Los Mineros means “the miners” in Spanish and is a 1991 PBS documentary by that name documents a half century of struggle for equal rights by Mexican-Americans who worked in the copper mines in dusty desert towns in southeast Arizona.
The mines around the towns of Clifton-Morenci, Ariz., company towns under the thumb of the Phelps-Dodge corporation, weren’t the big open copper pits, they were deep shaft mines, going as far as 4,000 feet underground. They were dug in 1903 as the spread of electricity created a huge demand for copper wire.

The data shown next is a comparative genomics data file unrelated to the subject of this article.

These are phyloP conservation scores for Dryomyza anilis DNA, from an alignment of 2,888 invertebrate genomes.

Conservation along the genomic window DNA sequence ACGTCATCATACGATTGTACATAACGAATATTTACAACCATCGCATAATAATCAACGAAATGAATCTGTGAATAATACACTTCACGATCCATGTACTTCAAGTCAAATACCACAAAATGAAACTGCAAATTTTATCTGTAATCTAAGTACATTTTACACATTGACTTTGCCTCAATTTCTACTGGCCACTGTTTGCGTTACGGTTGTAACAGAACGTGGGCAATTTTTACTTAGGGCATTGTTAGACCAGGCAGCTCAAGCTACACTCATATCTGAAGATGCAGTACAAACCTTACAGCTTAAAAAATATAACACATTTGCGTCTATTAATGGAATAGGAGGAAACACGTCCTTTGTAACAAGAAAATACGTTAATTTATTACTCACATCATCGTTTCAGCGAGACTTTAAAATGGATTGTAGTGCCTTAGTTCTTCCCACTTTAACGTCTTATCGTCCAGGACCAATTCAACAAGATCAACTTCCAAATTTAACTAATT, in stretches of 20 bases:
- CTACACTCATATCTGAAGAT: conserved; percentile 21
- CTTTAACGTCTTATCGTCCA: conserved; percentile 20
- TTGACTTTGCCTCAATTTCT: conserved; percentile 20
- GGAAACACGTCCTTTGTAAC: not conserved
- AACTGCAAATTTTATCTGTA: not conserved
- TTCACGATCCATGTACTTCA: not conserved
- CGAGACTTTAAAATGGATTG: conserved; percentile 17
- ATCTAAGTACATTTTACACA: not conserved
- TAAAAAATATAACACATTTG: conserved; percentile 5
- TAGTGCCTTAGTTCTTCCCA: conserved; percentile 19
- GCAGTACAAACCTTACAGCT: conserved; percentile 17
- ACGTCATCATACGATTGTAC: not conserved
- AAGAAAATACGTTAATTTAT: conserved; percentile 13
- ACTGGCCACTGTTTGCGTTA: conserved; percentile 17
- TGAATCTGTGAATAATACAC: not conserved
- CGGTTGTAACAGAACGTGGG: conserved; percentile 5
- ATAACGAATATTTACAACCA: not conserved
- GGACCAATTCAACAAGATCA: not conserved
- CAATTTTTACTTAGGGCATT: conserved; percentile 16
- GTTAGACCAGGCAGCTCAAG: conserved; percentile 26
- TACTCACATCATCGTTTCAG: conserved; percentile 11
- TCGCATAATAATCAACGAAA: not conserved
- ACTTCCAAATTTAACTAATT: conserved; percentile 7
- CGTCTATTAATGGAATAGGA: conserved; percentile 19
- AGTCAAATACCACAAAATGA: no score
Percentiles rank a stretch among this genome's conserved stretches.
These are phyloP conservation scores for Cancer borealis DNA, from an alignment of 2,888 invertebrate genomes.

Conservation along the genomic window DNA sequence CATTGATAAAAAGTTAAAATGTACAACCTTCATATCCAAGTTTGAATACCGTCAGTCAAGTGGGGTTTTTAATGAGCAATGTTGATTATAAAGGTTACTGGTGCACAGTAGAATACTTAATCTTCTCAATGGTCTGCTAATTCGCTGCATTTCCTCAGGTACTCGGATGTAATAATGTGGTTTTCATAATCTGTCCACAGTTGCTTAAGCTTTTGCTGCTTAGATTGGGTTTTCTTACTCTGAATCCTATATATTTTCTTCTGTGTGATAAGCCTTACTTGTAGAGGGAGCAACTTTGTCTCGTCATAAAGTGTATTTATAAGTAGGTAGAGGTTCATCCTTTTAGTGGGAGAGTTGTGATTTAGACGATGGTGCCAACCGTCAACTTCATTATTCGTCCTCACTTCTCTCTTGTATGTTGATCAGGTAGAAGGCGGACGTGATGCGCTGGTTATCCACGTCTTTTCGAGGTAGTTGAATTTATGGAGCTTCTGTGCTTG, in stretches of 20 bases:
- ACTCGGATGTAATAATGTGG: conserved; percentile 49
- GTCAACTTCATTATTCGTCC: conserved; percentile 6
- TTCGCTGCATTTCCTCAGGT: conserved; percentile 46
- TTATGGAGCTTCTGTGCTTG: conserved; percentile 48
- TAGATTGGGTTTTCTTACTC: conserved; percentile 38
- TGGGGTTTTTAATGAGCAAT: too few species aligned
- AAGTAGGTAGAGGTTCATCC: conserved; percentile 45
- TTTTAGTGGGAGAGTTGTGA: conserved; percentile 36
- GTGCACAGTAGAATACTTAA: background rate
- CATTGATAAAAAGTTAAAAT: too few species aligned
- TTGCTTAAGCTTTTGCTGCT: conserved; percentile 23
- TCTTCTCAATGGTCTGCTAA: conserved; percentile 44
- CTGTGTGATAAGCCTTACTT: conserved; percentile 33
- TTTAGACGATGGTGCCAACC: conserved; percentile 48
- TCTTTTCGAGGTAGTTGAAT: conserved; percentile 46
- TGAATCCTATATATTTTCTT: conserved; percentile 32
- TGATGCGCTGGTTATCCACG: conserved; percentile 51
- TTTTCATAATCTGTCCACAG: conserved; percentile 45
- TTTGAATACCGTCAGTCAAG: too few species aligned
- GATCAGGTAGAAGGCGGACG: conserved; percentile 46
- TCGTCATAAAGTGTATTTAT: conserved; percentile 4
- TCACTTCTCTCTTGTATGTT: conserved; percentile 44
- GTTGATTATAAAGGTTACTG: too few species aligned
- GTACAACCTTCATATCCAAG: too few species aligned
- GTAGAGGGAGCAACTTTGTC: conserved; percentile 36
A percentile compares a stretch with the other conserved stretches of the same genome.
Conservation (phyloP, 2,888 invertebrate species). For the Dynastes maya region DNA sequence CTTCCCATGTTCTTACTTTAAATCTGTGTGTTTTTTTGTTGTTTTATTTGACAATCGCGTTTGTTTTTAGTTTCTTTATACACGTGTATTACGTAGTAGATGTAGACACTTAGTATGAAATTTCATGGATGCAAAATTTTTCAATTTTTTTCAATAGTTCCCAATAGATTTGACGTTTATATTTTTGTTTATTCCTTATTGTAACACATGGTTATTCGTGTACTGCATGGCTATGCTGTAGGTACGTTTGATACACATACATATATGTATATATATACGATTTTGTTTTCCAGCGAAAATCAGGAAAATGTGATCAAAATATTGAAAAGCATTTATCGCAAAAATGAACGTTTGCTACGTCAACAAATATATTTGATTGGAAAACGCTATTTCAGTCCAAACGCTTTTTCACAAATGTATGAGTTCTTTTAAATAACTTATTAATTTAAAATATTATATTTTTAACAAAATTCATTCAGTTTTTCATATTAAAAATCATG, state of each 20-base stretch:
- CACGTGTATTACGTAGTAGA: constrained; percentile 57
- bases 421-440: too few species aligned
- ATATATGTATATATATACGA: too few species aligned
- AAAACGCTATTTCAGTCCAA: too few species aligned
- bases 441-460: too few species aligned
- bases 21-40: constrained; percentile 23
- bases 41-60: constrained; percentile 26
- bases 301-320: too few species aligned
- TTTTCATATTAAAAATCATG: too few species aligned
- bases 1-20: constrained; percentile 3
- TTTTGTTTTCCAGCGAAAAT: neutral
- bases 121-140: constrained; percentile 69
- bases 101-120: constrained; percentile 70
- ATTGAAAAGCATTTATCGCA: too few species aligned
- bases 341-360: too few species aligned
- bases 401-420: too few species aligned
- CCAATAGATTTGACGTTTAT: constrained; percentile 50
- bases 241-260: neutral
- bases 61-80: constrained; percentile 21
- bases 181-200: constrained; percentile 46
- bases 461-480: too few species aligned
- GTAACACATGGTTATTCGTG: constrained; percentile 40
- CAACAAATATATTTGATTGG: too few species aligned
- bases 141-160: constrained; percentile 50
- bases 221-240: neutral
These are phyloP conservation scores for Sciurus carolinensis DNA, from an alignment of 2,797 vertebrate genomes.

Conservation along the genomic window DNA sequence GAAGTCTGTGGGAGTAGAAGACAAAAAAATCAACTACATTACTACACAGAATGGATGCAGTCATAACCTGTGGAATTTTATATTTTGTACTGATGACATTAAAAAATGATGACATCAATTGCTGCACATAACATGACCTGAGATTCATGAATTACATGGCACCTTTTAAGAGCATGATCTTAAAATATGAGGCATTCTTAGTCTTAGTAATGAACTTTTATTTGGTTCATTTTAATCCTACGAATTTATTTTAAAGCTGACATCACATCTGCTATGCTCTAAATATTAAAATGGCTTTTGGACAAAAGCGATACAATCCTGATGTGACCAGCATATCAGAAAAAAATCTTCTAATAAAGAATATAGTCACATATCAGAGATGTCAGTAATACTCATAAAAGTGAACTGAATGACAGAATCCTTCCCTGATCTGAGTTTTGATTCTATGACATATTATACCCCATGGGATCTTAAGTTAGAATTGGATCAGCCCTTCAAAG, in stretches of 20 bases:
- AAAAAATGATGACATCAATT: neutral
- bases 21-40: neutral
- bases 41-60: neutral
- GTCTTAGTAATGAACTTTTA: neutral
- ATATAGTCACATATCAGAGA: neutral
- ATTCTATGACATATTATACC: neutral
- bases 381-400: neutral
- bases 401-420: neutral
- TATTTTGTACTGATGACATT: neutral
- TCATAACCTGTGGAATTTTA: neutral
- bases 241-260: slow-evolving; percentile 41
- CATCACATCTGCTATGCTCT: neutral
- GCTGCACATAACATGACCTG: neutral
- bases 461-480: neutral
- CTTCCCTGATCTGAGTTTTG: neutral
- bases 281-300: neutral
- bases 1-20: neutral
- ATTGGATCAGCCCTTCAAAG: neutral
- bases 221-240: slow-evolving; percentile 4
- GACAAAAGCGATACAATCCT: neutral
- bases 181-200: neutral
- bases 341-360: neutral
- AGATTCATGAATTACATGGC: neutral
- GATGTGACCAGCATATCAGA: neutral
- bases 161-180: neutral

The Mexican workers, whatever their citizenship, were given the toughest, most dangerous jobs, paid far less than their Anglo counterparts and refused entrance into the white-run unions. For decades, their protests and strikes were answered with repressive violence. Indeed, once an American militia crossed the border into Mexico to put down a strike there at a Phelps-Dodge owned mine.